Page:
Scientists have now seen "inside" a planet, a new study said.
“This is the first time that we’ve discovered an intact exposed core of a gas giant (planet) around a star,” study lead author David Armstrong, a physicist at the University of Warwick in the U.K., said in a statement.
The discovery offers the unique opportunity to peer inside the interior of a planet and learn about its composition, according to the university.
The star and the planetary core, known as TOI-849b, are some 730 light-years away from Earth. The star is similar to our sun and the core is about the same size as Neptune.
TOI-849b is an extremely unusual exoplanet in the so-called "Neptune Desert" – a term used by astronomers for a region close to stars where we rarely see planets of Neptune’s mass or larger. An exoplanet is a planet that orbits stars other than our sun.
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So what happened to the gaseous atmosphere that surrounded this planetary core? One theory is that the gas was somehow stripped away, perhaps during a tidal disruption, where the planet is ripped apart from orbiting too close to its star, or even a collision with another planet.
Another theory is that it never had a gaseous atmosphere at all, which would make it a "failed gas giant." This means that once the core of the gas giant formed, then something could have gone wrong and it never formed an atmosphere.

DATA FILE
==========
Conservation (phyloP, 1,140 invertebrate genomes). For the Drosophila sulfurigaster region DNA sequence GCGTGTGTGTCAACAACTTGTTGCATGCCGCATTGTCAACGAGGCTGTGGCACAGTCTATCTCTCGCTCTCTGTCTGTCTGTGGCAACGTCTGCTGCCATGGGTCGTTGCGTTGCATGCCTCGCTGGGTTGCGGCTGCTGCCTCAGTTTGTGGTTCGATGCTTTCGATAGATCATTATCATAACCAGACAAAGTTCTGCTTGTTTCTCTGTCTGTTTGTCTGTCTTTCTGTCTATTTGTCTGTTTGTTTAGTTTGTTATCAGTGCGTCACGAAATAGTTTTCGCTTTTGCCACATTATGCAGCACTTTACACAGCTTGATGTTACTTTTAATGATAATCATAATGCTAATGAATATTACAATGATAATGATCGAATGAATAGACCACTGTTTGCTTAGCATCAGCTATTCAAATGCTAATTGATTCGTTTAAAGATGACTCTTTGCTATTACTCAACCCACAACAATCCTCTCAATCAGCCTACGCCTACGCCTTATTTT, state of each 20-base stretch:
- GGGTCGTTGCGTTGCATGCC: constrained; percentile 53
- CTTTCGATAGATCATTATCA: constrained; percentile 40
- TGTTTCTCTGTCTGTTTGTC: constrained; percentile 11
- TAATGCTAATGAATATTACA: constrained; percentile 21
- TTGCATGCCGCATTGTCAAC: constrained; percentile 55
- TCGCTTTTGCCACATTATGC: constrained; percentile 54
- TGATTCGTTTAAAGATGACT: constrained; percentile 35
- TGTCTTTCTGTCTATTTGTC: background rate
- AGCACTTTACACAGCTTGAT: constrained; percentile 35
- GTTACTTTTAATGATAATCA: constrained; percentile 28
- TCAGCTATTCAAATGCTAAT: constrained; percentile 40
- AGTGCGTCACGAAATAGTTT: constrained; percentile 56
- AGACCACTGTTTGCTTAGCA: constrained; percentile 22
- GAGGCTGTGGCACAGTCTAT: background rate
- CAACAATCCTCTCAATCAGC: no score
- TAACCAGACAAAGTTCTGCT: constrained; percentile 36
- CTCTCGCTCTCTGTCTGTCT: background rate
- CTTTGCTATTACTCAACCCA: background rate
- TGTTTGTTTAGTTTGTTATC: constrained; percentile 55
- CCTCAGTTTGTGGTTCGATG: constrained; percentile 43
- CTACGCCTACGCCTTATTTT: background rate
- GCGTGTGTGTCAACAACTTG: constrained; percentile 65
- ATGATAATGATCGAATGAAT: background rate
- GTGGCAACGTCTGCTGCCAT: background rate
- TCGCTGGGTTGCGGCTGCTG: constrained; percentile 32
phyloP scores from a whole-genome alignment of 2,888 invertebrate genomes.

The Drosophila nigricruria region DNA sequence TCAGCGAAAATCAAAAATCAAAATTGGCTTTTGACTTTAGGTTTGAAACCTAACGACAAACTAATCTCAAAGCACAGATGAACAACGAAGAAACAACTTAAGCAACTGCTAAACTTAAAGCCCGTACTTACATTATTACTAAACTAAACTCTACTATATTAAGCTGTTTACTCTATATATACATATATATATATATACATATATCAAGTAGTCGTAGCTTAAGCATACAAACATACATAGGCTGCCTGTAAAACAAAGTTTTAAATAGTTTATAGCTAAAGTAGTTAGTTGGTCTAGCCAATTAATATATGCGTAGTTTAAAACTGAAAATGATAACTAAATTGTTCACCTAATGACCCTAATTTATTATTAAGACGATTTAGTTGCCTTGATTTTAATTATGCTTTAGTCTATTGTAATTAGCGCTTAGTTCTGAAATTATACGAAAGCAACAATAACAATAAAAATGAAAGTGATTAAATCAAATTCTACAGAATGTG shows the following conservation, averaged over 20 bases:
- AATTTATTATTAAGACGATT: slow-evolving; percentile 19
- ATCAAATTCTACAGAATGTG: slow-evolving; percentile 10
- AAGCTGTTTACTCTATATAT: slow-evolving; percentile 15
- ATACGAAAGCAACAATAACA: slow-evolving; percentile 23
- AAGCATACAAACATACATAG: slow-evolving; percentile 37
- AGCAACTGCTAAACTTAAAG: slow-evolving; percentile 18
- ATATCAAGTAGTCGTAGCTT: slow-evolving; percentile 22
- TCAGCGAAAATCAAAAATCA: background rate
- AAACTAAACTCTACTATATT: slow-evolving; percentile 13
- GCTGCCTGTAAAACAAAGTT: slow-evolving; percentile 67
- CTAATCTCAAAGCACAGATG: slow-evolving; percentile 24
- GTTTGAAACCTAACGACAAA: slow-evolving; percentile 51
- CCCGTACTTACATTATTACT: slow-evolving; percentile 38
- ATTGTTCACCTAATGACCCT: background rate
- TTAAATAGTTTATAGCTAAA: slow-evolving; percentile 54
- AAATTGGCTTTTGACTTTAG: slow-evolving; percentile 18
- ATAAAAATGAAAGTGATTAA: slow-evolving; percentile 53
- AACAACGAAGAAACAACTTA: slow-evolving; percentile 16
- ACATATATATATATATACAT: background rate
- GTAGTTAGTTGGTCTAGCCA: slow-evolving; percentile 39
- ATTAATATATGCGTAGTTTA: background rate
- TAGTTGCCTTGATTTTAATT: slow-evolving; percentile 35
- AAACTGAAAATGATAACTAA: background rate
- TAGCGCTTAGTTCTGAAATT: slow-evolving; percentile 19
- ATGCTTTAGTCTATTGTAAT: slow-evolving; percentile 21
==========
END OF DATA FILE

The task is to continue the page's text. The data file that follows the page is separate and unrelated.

The discovery is just the beginning of the research, scientists said:
“It’s a first, telling us that planets like this exist and can be found," Armstrong said. "We have the opportunity to look at the core of a planet in a way that we can’t do in our own solar system."
"There are still big open questions about the nature of Jupiter’s core, for example, so strange and unusual exoplanets like this give us a window into planet formation that we have no other way to explore," he said.
The study was published Wednesday in the peer-reviewed British journal Nature.
This article originally appeared on USA TODAY: Planetary core discovered in distant star system, astronomers announce